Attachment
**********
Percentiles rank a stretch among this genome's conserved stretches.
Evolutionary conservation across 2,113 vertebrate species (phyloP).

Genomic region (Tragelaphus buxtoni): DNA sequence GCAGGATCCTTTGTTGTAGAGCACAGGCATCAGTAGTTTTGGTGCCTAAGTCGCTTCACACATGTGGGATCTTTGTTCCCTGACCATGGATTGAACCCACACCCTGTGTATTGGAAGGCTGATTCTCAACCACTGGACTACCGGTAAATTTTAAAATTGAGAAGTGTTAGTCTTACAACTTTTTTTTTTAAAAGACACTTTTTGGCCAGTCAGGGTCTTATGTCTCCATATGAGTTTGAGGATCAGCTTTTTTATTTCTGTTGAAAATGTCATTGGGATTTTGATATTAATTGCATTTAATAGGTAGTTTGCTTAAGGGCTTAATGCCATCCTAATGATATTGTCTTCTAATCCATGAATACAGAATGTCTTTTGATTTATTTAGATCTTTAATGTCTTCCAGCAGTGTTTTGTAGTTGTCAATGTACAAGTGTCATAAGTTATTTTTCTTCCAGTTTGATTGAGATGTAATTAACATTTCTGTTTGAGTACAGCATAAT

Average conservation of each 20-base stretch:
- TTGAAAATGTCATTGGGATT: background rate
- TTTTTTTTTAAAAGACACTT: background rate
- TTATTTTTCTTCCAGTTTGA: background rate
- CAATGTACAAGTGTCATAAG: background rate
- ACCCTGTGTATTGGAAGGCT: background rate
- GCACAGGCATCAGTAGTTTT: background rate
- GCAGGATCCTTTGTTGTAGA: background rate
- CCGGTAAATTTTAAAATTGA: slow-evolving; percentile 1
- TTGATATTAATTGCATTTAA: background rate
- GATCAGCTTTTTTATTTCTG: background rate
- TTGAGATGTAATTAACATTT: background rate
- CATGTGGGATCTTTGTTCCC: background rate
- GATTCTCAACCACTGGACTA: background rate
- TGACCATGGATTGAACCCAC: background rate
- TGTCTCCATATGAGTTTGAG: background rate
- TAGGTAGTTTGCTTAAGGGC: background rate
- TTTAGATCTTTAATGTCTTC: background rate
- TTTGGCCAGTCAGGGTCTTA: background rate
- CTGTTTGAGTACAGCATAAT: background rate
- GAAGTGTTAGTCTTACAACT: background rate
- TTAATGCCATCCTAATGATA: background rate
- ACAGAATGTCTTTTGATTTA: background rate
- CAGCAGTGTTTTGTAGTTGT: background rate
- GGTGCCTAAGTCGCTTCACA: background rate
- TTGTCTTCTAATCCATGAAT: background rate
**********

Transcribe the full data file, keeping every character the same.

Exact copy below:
Percentiles rank a stretch among this genome's conserved stretches.
Evolutionary conservation across 2,113 vertebrate species (phyloP).

Genomic region (Tragelaphus buxtoni): DNA sequence GCAGGATCCTTTGTTGTAGAGCACAGGCATCAGTAGTTTTGGTGCCTAAGTCGCTTCACACATGTGGGATCTTTGTTCCCTGACCATGGATTGAACCCACACCCTGTGTATTGGAAGGCTGATTCTCAACCACTGGACTACCGGTAAATTTTAAAATTGAGAAGTGTTAGTCTTACAACTTTTTTTTTTAAAAGACACTTTTTGGCCAGTCAGGGTCTTATGTCTCCATATGAGTTTGAGGATCAGCTTTTTTATTTCTGTTGAAAATGTCATTGGGATTTTGATATTAATTGCATTTAATAGGTAGTTTGCTTAAGGGCTTAATGCCATCCTAATGATATTGTCTTCTAATCCATGAATACAGAATGTCTTTTGATTTATTTAGATCTTTAATGTCTTCCAGCAGTGTTTTGTAGTTGTCAATGTACAAGTGTCATAAGTTATTTTTCTTCCAGTTTGATTGAGATGTAATTAACATTTCTGTTTGAGTACAGCATAAT

Average conservation of each 20-base stretch:
- TTGAAAATGTCATTGGGATT: background rate
- TTTTTTTTTAAAAGACACTT: background rate
- TTATTTTTCTTCCAGTTTGA: background rate
- CAATGTACAAGTGTCATAAG: background rate
- ACCCTGTGTATTGGAAGGCT: background rate
- GCACAGGCATCAGTAGTTTT: background rate
- GCAGGATCCTTTGTTGTAGA: background rate
- CCGGTAAATTTTAAAATTGA: slow-evolving; percentile 1
- TTGATATTAATTGCATTTAA: background rate
- GATCAGCTTTTTTATTTCTG: background rate
- TTGAGATGTAATTAACATTT: background rate
- CATGTGGGATCTTTGTTCCC: background rate
- GATTCTCAACCACTGGACTA: background rate
- TGACCATGGATTGAACCCAC: background rate
- TGTCTCCATATGAGTTTGAG: background rate
- TAGGTAGTTTGCTTAAGGGC: background rate
- TTTAGATCTTTAATGTCTTC: background rate
- TTTGGCCAGTCAGGGTCTTA: background rate
- CTGTTTGAGTACAGCATAAT: background rate
- GAAGTGTTAGTCTTACAACT: background rate
- TTAATGCCATCCTAATGATA: background rate
- ACAGAATGTCTTTTGATTTA: background rate
- CAGCAGTGTTTTGTAGTTGT: background rate
- GGTGCCTAAGTCGCTTCACA: background rate
- TTGTCTTCTAATCCATGAAT: background rate